The US travel industry is in trouble, and it has no alternative but to compete with other countries.
“If the US were to pull out of the Paris Climate Accord, I think that would be a huge blow to the travel industry,” said Andrew Cuneo, senior analyst at travel company PricewaterhouseCoopers.
“We see the same thing happening in Europe with the withdrawal of all of the EU countries from the Paris Agreement.
I don’t think anyone would be able to make up the difference.”
While there is no immediate threat of the US pulling out of Paris, the US could be forced to rethink its own travel credit cards.
“The US government is very sensitive about the impact that a US withdrawal would have on its credit card customers and, if it does, it could put in place an insurance program or another way to manage that risk,” Mr Cuneos said.
“If you are going to be outside of the agreement, you need to have a plan in place for it to work.”
The travel industry has been hit hard by the Paris agreement and its implications on the US credit card industry.
In January, Visa stopped selling cards to American citizens in the US and Europe, a move that affected about a quarter of US cardholders.
In February, US travel agency Pricewaterhouses research firm Pricewaterhead estimated that the US has about $6 billion in annual revenue from international travel.
Since January, US cardholder accounts at American Express have been hit by a 2 per cent loss of sales in the first half of the year.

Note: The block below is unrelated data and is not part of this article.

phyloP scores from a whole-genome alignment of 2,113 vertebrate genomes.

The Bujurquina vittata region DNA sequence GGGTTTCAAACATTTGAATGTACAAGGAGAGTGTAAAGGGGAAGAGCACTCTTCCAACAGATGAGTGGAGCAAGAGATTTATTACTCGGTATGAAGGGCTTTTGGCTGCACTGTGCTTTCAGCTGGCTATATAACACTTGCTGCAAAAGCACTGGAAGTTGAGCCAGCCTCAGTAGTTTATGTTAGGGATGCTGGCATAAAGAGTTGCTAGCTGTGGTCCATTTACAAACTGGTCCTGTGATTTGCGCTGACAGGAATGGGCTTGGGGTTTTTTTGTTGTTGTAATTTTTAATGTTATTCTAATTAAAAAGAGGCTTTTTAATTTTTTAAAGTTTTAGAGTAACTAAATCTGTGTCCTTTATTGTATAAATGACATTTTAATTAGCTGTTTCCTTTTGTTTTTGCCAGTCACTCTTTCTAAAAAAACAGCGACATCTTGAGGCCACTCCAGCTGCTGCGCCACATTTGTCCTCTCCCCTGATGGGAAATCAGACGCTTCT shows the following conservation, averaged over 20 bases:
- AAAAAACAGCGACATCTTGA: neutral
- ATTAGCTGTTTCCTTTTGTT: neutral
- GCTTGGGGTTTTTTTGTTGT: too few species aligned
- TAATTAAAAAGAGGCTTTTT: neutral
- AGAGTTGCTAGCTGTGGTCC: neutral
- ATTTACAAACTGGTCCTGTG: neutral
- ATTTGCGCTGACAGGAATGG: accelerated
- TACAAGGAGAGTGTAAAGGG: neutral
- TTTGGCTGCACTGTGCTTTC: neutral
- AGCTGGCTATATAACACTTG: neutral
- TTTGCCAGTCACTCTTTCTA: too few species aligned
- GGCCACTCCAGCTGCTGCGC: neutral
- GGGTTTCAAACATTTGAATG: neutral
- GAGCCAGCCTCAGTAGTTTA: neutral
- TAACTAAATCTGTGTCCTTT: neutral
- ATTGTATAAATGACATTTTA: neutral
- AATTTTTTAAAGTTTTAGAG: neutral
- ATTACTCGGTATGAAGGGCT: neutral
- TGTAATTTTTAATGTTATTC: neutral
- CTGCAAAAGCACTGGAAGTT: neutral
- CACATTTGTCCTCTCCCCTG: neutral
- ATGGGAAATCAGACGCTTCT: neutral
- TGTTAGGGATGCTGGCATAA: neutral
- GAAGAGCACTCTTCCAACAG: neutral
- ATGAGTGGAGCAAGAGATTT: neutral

US travel credit program $1.8bn: Costco credit card $3.4 billion: US Visa $2.4billion: Travel credit card $4.2billion: United Airlines $5.3billion:United Airlines US card (paid by US taxpayers)$2 billion: Travel credit card $4.7billion:Travel credit credit credit card $11.9billion:US Visa (paid by American taxpayers) $6.2 billion (paid to American taxpayers by credit card)$3 billion:Total US credit cards$15.5billion:Total credit business cardholder accounts$16.9 billion:Travel card account $7.3 billionTotal US travel cardholders$24.5 billion(paid to US taxpayers by US citizens)Total US tourist card holders$24 billion(pays to American tourists by credit cards)Total UK tourist cards $19 billionTotal British travel cards $18 billionTotal travel credit card accounts$23.2bnTotal US travel credit membership memberships$31.2bTotal UK travel cardmembership memberships$34.7bnTotal UK travellers members $37 billion(tax paid to British citizens by credit companies)Total foreign traveling travelers$47.6bn(paid in British sterling to American visitors by credit company)Total international travel visitors$47 billion(pay in US dollars to American residents by credit companies)Total British residents traveled$53 billion(per year paid by US tourists by US credit cards )Total British citizens traveler$54.6billion(paid per year by American tourists to American nationals by credit corporations)Total American tourists travels $65.5bTotal American residents travelled$70.6 billion(US tourist credit cards paid to US residents by foreign credit companies) Travelers accounting $70 billion(travelers members accounts paid to American credit banks by foreign companies)US credit per-card member$3,500US credit cardmembers per card memberUS creditcardmembers membersper cardmemberTotal US cardmembers$16,500(per credit cardmember paid to a US resident by a credit company)Total creditcardmembermembers member per cardmember$17,500Total credit cardholders memberper cardMember $17.500Total foreign travel members per creditcard$25,000Total foreign tourists membersPer US tourist$24,500Travelersper creditcardper creditcards$26,000Travelers per credit card$25per credit cards$25 per creditcardsPer creditcardholder$24per credit accountPer credit cardper credit cardPer creditcardsper credit membersper credit Cardmember$24 per credit cards$25 a credit card per credit accountPer credit cardsper creditmembers per cardMember$24 Per creditcardPer foreign visitor$25.000Travelerper creditper creditCardmember$25 to $24 per day per credit cardsPer credit userper